The truth is that I still haven’t known all that many people who have actually taken their own lives, but I have lost count of how many people I have known who have been impacted by someone doing it. I’ve known people who have self-harmed, and people who still do. And I’ve been in some pretty dark places myself. Before my first big bike tour I was out of work. I had been looking for a job for about 4 months with no luck. I was living in a country where I didn’t speak the language (which doesn’t help with getting a job), I knew very few people (again, the language thing wasn’t helping), and I was living off my girlfriend of the time. There are a lot of cultural norms in our society, and I have always tried not to be too bothered by them, but the honest truth was that I was having real trouble with the image of myself as an unemployed bum sponging off someone else. I should say that she was perfectly happy with the situation, but I wasn’t. And to make matters worse, I didn’t want to tell her that I was unhappy because I didn’t want her to feel bad. And there was no-one else I knew well enough to talk to. So I started sinking into a spiral of bad thoughts. Honestly, I think that getting on my bike and going for a (long) ride that time was fantastic for me, but before I got to that point I had time to think about who would find me if I did take my own life. And that isn’t a pretty thought.

Later on I realised that the old maxim of “a trouble shared is a trouble halved” really does ring true, and learnt to talk a lot more about any issues I was having (a lot more, not a lot – I still have a whole lot of cultural learnings telling me that a man needs to be the strong silent type, standing up to his troubles on his own like a silent rock. I’m getting better though). But it still isn’t easy, and I think that is true for a lot of our community. So basically I am supporting beyondblue because I never want another kid to find his big brother’s body. Or a mother to find her child. Or even a policeman to find some stranger. Because even then it takes a toll. You see it doesn’t matter who it is, when one person doesn’t get the right help when they need it, someone else will end up suffering.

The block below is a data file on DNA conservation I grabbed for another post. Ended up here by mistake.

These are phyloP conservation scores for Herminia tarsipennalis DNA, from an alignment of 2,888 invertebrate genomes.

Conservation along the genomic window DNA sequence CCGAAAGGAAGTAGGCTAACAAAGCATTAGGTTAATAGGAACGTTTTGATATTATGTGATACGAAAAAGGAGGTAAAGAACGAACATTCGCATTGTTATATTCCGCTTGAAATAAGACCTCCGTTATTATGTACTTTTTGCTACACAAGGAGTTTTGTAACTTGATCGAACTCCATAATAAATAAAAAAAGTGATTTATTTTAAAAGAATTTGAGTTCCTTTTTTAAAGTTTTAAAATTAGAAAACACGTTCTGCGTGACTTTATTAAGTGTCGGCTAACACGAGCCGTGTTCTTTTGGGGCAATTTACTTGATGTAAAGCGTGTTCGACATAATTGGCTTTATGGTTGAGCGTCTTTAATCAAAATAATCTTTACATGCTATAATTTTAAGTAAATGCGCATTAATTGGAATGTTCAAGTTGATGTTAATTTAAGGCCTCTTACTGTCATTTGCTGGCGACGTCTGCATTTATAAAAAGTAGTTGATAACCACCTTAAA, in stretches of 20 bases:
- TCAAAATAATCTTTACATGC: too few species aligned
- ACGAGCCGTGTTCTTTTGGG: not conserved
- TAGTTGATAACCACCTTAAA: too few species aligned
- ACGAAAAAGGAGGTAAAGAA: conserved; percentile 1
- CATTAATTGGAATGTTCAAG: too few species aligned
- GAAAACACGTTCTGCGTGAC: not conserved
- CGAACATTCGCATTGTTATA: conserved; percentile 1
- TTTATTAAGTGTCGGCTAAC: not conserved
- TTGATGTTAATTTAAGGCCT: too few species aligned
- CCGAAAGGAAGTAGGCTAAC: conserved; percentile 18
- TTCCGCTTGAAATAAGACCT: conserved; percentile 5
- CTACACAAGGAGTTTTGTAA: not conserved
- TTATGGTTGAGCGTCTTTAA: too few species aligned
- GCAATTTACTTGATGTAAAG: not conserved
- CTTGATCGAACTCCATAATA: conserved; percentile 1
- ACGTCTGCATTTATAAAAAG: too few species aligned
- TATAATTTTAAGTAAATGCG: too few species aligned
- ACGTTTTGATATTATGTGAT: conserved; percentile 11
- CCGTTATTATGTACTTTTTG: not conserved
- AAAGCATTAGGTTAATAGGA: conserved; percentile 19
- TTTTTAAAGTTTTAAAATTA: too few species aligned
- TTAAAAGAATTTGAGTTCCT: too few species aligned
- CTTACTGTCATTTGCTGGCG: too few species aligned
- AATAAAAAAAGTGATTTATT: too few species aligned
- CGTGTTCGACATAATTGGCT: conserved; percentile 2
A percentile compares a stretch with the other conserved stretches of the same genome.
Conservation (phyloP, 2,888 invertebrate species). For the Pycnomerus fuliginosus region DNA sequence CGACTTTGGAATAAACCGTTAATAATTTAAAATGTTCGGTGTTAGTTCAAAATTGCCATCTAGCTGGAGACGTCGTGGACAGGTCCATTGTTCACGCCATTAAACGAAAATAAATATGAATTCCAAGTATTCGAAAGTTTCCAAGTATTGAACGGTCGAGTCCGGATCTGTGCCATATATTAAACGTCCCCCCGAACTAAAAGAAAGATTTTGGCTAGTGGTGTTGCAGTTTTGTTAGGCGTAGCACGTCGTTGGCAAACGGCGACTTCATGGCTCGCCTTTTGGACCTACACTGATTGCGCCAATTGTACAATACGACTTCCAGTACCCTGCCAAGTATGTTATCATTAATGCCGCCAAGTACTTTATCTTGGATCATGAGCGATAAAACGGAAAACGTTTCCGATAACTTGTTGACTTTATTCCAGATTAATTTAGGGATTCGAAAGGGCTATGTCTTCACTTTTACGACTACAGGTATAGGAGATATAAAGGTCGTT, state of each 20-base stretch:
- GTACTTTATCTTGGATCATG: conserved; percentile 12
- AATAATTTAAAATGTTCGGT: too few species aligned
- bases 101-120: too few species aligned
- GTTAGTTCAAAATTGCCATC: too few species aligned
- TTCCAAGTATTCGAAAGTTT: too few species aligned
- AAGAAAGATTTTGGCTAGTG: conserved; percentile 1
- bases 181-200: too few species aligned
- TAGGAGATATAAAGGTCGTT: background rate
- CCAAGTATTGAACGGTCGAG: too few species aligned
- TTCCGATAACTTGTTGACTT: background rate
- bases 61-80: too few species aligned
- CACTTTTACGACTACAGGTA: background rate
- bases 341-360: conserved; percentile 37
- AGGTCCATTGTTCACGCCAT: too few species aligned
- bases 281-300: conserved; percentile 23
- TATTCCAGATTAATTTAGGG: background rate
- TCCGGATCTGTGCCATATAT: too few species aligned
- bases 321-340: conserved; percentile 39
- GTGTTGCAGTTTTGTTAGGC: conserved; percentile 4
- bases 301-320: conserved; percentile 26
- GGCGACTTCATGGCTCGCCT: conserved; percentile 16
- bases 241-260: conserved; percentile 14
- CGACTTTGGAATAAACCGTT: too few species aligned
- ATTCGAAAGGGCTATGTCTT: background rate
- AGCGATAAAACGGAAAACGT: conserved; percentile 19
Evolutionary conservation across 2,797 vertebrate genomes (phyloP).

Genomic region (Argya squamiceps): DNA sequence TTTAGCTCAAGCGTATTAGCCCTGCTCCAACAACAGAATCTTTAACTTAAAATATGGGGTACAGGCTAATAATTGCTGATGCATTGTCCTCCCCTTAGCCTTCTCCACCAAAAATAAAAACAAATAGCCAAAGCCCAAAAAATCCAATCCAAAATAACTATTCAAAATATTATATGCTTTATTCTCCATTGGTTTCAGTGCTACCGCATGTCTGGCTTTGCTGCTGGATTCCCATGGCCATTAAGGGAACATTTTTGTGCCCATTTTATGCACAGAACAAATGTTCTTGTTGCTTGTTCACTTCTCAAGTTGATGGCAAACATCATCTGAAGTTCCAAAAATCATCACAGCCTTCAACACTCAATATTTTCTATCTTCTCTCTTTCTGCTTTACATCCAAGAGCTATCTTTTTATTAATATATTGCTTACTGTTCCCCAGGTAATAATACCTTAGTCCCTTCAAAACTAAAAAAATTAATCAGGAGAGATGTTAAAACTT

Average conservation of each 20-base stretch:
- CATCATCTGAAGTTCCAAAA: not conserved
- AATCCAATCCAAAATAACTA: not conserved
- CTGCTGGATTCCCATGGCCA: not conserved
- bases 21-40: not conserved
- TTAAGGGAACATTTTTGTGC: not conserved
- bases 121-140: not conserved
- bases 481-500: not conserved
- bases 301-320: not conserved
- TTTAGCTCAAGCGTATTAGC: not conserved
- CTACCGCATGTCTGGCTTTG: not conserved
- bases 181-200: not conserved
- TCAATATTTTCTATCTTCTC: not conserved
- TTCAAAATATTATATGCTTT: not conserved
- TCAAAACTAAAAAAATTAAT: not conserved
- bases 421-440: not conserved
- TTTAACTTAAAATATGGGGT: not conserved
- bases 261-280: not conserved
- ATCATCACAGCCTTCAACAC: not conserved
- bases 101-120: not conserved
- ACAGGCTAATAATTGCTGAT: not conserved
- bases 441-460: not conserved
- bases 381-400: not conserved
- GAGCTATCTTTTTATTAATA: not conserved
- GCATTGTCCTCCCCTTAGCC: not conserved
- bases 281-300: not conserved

So it may be that you could do with a bit of help yourself. Or maybe you know someone who could. The fact is that you probably do – last year 150,000 Australians contacted beyondblue for support of some kind, and 45% of people in Australia will experience a mental health condition at some time in their lifetime. I don’t want to swamp you with numbers, but those figures aren’t very different to the rest of the world. Either way, I want to help, so I’m riding for beyondblue. If you want to help too, you can. You can donate (here’s the link), and that would be great. But if you don’t want to donate, you can still help. Just go along to the beyondblue website and have a read, and maybe a share. Learn more about mental health, so that when someone around you has a problem, and it could be your work colleague, your friend, your parent, your sibling, your child, or even yourself, you’ll be better equipped to spot the issue and then respond in the best way. Almost eight Australians take their lives every day, and that’s just way too many. Let’s do something about it.

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3 Replies to “Why beyondblue?”

  1. Dude. That was so well written. I bet it rings a bell for all of us, in one way or another.

  2. Interesting, fascinating and very moving to read all this and get some deep insights. Thanks a lot for sharing and for riding for this great cause.